The Passive Consumer vs. the Active Aficionado

The Pas­sive Con­sumer

  • Lis­tens to what­ev­er music is play­ing on radio or stream­ing online
  • Watch­es TV shows when they are aired
  • Watch­es movies just released that every­one is talk­ing about
  • Par­tic­i­pates in trend­ing con­ver­sa­tions on social media
  • Enjoys car­toons, videos, and jokes for­ward­ed on chat apps
  • Is gen­er­al­ly too busy to read books

The Active Afi­ciona­do

  • Has built music playlists to suit every occa­sion, mood, and atmos­phere
  • Is gen­er­al­ly catch­ing up with TV shows after choos­ing which to watch
  • Main­tains a list of movies to watch and rates them after view­ing
  • Needs help under­stand­ing what is trend­ing on social media
  • Is rarely active on chat apps
  • Is busy read­ing books on her care­ful­ly curat­ed to-read list
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Conscience and Guilt

When we say, express, or do some­thing wrong, our con­science pricks us. It is a wound that hurts.

Often, we apply “quick relief” med­ica­tion to that wound:

  • Oh, I’m sor­ry, I didn’t know” (when one very well knew)
  • I’m sor­ry, I didn’t mean to hurt you” (when one very well knew it could hurt)
  • I had no idea my behav­ior would be per­ceived by you in that way, I’m sor­ry” (when one very well knew it could be per­ceived that way)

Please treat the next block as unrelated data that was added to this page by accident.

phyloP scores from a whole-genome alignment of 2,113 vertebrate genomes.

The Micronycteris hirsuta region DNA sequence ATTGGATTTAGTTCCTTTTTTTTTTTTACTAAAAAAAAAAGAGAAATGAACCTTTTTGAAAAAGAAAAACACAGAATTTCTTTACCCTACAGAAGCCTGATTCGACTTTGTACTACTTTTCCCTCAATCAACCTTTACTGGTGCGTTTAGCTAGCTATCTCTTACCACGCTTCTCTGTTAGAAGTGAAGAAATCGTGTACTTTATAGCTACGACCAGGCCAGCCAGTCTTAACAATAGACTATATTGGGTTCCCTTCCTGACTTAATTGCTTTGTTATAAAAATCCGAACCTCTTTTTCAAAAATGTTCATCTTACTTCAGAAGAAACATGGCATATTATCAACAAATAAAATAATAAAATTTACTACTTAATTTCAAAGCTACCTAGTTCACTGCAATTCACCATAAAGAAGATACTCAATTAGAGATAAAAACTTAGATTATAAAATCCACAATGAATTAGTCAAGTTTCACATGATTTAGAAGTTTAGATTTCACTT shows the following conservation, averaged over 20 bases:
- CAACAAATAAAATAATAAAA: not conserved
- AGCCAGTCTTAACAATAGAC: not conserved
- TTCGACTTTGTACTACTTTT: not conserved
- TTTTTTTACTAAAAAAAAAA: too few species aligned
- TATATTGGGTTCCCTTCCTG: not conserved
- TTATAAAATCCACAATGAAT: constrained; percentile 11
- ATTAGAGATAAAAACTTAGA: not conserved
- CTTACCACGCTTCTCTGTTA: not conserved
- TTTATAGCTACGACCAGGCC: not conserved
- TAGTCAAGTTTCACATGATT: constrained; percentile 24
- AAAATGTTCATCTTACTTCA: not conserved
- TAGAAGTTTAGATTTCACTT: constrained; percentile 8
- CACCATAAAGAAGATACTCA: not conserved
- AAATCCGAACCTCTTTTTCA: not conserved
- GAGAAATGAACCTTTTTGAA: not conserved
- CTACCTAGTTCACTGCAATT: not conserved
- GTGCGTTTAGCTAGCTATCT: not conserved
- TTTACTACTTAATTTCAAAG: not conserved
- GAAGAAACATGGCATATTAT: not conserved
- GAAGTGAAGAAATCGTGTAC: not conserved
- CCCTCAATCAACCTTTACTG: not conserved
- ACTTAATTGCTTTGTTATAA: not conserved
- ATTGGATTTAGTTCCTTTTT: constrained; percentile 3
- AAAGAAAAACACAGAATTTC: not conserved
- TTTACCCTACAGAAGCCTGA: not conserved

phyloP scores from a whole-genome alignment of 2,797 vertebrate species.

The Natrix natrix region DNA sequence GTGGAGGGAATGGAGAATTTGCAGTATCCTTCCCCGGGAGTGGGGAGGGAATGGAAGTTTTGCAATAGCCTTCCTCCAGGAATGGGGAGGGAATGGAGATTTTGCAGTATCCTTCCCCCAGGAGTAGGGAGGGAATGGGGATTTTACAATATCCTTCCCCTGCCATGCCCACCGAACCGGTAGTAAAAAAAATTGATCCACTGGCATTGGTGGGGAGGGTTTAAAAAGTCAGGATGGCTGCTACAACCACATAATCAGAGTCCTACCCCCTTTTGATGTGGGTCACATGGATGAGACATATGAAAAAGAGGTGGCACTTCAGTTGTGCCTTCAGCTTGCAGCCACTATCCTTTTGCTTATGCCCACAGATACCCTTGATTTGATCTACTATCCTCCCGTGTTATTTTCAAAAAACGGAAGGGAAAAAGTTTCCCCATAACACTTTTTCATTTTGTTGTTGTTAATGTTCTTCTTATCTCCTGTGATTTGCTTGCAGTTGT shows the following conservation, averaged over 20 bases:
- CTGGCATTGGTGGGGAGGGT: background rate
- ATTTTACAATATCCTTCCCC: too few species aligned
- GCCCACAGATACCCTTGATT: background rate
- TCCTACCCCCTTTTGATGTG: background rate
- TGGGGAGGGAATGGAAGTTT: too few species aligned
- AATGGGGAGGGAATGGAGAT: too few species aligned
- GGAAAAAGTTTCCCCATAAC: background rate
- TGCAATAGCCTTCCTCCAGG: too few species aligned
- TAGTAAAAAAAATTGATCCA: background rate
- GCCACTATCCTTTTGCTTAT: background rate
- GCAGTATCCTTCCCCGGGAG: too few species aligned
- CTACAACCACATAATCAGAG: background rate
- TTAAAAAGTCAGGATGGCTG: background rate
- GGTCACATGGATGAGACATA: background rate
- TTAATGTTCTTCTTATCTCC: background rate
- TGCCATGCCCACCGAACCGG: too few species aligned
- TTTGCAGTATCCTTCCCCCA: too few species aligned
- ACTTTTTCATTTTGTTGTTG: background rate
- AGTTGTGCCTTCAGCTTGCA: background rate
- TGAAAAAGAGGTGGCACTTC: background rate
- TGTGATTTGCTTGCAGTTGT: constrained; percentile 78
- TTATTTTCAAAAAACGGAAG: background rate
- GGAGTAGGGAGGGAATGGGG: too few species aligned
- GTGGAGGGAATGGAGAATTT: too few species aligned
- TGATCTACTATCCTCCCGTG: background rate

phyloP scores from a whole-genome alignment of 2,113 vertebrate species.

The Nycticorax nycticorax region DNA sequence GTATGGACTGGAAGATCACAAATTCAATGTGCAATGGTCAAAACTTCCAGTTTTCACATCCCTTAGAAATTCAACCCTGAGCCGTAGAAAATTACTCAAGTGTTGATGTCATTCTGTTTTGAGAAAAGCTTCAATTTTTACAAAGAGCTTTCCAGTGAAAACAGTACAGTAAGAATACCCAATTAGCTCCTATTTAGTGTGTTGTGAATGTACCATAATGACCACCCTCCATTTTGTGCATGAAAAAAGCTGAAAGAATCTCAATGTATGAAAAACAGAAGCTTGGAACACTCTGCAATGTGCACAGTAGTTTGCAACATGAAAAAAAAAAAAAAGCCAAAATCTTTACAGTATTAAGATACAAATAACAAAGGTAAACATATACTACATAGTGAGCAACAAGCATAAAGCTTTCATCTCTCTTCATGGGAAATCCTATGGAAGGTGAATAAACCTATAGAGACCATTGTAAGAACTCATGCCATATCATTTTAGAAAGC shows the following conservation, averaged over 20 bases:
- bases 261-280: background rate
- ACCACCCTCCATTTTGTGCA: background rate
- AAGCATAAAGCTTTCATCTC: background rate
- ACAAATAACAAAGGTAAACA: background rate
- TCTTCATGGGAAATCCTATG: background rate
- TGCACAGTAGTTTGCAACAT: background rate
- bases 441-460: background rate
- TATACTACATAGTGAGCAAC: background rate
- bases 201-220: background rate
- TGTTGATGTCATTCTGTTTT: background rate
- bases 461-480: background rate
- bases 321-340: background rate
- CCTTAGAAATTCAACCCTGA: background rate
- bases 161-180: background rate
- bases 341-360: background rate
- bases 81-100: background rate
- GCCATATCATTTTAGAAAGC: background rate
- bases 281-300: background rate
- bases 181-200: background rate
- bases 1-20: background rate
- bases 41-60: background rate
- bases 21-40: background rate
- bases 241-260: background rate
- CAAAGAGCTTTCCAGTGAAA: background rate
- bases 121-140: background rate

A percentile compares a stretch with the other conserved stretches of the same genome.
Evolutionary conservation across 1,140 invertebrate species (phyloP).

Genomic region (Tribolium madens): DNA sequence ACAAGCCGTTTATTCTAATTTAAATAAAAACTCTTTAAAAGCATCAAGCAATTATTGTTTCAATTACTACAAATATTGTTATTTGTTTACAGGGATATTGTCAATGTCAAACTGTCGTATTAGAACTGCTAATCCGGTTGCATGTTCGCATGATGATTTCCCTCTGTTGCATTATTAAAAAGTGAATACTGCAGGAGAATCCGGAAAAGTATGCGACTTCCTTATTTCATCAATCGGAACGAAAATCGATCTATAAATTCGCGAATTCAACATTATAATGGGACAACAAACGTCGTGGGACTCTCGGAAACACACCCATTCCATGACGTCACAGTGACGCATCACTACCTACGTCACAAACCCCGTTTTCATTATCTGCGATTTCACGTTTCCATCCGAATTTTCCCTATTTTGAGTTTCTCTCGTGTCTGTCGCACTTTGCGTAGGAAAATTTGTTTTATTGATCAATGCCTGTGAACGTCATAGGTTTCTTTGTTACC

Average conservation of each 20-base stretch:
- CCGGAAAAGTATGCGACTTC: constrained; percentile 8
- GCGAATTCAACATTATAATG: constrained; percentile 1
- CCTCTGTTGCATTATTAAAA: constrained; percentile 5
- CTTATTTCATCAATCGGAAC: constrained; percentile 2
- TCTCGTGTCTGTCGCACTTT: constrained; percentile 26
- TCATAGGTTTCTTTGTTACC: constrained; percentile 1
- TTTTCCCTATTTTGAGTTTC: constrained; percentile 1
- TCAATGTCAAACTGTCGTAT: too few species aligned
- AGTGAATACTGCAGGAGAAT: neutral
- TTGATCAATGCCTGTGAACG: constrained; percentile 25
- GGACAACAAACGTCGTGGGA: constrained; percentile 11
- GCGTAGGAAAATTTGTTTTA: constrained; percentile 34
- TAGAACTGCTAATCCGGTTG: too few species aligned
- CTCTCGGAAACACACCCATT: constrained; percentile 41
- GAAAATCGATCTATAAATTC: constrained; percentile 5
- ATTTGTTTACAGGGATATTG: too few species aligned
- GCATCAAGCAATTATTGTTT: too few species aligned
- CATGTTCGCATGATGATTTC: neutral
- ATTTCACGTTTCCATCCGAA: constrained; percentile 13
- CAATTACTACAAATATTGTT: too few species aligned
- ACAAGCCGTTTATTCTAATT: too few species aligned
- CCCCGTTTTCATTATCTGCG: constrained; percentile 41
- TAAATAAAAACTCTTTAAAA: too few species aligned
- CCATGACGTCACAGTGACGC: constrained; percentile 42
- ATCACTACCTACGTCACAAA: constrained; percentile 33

• Yes, in my writ­ing that arti­cle, I copied from what was writ­ten ear­li­er by some­one else. I just didn’t think my arti­cle would be read so wide­ly.”
    (Please for­give me for the theft, I didn’t think any­one would notice).
  • I’m sor­ry dar­ling, I did not ini­ti­ate it. It was she who hugged me and then kissed me, I had no choice but to suc­cumb.”
    (I did not with­draw from the hug and stop her from any fur­ther inti­ma­cy).
  • These “quick relief” med­ica­tions are a short term solu­tion to address the guilt we feel with­in our­selves.

Do these “quick relief” med­ica­tions work in the long term? They may ame­lio­rate the prob­lem in our rela­tion­ships, but they’re not long-term solu­tions.
The guilt per­sists. Our con­science doesn’t give up so eas­i­ly, nei­ther does it for­get soon. Our con­science is a tough bas­tard with an unfor­get­table mem­o­ry, and it just feels like a chained iron ball that restricts us from wan­der­ing free.

What do we next do to cling to sup­port in our quest to ignore our con­science? Time.
We hope that over time, our mis­take, our trans­gres­sions, and our wrong behav­ior will be for­got­ten and buried over the sands of time. That iron ball chained to us will become a for­got­ten arche­o­log­i­cal arti­fact.

If, in the short-term, we suc­cess­ful­ly apply “quick relief” med­ica­tion, in the long term, our con­science will no longer remem­ber those wounds and those mis­takes.
But it doesn’t work that way. Our con­science is indomitable, even time doesn’t over­pow­er it. Our fee­ble attempts to van­quish our guilt by wait­ing it out don’t work.

The only way to defeat and over­pow­er our con­science is to accept the guilt, accept the mis­take we made, inter­nal­ize what we did wrong, and learn from it.